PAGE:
The 1115 Delivery System Reform Incentive Payment (DSRIP) program has been a game-changer for behavioral health care in Texas, advancing services for persons with serious mental illness (SMI), including people with co-occurring conditions of substance use disorders, intellectual disabilities and chronic health conditions.

Like every state, Texas cooperates with the federal government to ensure its citizens with disabilities can access quality healthcare through the Medicaid program. In recognition of the distinct characteristics of each state, the federal government allows states to waive certain uniform Medicaid requirements in order to experiment with innovative strategies to manage complex healthcare systems. Lessons learned from these innovations are then employed to expand services to broader populations. Since 2011, Texas has relied on the 1115 Texas Healthcare Transformation and Quality Improvement Program (1115 Waiver) as the primary vehicle for systems change in public mental health.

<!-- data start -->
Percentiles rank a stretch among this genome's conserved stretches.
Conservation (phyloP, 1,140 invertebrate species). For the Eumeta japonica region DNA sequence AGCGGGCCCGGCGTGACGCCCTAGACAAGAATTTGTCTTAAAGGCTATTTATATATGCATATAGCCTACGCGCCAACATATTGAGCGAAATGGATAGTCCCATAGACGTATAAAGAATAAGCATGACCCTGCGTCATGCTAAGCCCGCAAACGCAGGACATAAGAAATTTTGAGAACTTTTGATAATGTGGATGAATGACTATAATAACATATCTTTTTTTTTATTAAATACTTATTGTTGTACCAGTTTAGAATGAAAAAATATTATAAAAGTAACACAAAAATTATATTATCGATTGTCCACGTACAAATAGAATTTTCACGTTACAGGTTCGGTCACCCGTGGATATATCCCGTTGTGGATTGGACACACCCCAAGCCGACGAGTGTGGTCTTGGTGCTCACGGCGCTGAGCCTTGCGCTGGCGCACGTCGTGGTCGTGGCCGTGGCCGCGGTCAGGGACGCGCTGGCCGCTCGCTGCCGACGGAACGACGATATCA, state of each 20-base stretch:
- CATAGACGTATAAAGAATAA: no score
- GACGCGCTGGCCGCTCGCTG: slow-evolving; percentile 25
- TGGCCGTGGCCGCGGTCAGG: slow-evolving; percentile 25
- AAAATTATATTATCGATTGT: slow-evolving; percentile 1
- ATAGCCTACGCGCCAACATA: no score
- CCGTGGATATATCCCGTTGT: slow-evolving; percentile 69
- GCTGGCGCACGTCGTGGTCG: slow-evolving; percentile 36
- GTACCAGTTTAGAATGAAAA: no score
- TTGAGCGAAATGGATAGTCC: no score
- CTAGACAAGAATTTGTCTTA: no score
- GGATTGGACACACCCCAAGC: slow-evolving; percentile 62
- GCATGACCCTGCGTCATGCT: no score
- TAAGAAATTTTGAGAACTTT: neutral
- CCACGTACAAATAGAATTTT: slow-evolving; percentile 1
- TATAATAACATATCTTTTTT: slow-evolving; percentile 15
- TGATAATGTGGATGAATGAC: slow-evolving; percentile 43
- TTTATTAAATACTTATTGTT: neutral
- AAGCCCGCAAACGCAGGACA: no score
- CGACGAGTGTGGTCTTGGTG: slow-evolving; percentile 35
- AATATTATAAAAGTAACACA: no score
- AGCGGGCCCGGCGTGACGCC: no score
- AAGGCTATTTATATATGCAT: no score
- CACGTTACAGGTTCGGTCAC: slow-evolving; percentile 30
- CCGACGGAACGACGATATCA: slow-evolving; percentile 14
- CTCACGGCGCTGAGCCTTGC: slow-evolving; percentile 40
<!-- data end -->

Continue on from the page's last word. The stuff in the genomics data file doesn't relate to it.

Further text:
Since inception of the 1115 Waiver, every Community Mental Health Center (CMHC) has actively participated in the Delivery System Reform Incentive Payment (DSRIP) program, one component of the waiver. As public entities, CMHCs conduct intergovernmental transfers (IGTs), a process by which allowable public funds are transferred to the state Medicaid agency to serve as the non-federal share of the relevant Medicaid funds. Over the past 10 years, the DSRIP program has provided substantial resources, allowing CMHCs to expand and enhance mental health and substance addiction services while building collaborative relationships among regional healthcare providers and a wide range of local community partners.

In State Fiscal Year 2020 alone, the DSRIP program generated more than $367 million in federal funds for the public mental health system, representing 31% of CMHC expenditures for the community mental health priority population. With these funds, CMHCs were able to provide enhanced or expanded services for more than 296,000 clients. Services include:

  • Integrated physical and behavioral health care
  • Expanded access to treatment in rural, frontier, and underserved areas
  • Evidence-based interventions for people with serious mental illness
  • Crisis stabilization services
  • Mobile crisis outreach teams
  • Expanded use of remote technology for service delivery
  • Substance addiction services
  • Peer services for individuals with mental health conditions and substance addictions
  • Care coordination